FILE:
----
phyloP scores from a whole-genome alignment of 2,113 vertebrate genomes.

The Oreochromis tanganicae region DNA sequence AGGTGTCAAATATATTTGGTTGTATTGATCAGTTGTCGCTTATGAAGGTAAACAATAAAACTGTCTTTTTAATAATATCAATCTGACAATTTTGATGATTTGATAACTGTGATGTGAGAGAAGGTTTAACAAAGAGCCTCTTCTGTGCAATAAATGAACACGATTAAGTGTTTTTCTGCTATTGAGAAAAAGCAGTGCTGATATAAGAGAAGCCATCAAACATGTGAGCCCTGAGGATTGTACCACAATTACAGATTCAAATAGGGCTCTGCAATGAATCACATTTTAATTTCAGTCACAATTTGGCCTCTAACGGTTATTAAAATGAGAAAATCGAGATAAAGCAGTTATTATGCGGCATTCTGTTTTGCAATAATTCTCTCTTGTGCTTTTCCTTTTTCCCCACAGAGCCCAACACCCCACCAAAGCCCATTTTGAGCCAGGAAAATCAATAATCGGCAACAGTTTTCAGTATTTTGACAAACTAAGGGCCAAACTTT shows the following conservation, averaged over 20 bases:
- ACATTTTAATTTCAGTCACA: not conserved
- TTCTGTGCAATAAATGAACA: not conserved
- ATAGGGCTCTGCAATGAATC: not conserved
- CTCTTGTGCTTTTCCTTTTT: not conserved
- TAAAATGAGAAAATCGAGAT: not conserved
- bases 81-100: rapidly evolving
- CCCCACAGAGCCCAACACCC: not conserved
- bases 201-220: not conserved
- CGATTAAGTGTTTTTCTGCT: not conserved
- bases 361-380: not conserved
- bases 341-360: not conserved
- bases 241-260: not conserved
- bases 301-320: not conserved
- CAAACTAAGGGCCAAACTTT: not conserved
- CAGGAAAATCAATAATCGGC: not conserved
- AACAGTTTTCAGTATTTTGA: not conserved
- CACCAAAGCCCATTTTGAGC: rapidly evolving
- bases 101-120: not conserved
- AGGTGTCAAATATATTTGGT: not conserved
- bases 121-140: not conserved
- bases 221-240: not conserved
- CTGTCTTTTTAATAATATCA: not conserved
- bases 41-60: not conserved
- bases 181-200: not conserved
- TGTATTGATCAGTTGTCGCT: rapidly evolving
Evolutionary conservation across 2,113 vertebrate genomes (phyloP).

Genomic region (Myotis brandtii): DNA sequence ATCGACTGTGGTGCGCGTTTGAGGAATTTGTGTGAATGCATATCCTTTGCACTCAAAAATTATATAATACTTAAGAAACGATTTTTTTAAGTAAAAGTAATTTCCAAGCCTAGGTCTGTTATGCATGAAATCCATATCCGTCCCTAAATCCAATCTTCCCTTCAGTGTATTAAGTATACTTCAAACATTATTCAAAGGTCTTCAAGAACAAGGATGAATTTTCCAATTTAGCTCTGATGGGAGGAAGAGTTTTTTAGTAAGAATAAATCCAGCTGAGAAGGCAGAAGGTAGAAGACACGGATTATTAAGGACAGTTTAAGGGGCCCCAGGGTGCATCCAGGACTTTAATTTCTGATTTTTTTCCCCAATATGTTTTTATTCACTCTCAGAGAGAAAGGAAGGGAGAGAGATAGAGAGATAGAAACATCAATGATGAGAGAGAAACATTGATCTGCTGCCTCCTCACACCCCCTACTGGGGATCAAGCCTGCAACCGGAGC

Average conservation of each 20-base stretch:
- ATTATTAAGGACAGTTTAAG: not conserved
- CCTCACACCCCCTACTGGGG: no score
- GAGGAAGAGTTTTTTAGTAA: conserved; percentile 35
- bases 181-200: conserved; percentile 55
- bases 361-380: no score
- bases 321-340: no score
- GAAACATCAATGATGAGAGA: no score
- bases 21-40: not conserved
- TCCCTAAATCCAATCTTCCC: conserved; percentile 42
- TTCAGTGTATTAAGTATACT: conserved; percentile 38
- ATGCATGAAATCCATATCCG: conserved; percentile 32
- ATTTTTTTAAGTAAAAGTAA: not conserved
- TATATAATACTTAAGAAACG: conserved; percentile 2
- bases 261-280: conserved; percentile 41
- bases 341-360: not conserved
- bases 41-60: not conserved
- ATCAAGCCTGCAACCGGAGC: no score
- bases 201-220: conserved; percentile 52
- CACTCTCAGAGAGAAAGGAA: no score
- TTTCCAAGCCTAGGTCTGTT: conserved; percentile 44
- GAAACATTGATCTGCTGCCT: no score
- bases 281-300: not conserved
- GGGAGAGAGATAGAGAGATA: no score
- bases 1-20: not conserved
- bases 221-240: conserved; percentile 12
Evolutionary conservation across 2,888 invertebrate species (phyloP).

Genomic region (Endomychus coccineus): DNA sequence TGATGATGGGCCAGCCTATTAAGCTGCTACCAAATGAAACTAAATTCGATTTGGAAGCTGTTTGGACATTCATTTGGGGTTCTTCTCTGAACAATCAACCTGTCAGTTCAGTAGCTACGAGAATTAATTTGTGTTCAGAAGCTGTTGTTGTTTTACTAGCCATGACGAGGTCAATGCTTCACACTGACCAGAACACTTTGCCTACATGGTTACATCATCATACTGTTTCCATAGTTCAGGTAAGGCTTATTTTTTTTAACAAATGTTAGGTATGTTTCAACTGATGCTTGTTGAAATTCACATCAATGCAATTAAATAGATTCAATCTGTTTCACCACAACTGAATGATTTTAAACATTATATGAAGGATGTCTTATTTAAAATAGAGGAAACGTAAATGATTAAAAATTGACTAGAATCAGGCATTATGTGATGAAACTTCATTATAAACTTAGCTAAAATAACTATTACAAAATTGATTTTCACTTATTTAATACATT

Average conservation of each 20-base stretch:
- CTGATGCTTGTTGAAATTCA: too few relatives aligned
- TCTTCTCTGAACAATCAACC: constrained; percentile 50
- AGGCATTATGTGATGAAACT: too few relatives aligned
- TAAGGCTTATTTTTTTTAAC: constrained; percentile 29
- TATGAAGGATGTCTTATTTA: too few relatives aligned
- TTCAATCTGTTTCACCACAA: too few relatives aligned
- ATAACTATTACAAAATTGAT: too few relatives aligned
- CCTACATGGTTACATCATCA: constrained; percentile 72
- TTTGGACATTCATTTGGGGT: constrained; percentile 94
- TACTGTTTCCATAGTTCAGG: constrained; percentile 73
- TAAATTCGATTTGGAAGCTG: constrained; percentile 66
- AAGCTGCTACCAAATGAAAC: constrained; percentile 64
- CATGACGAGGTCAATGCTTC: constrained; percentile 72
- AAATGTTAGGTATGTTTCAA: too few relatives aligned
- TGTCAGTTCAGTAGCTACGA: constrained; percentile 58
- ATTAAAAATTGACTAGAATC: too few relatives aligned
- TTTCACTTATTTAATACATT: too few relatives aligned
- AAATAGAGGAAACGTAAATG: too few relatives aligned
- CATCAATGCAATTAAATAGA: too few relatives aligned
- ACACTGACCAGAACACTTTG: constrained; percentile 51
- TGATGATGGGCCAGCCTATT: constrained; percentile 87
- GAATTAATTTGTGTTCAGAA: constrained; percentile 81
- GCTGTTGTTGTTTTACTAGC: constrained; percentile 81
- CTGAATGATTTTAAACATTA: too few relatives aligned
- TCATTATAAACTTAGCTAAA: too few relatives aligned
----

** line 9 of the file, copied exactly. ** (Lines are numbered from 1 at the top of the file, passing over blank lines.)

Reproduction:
- CCCCACAGAGCCCAACACCC: not conserved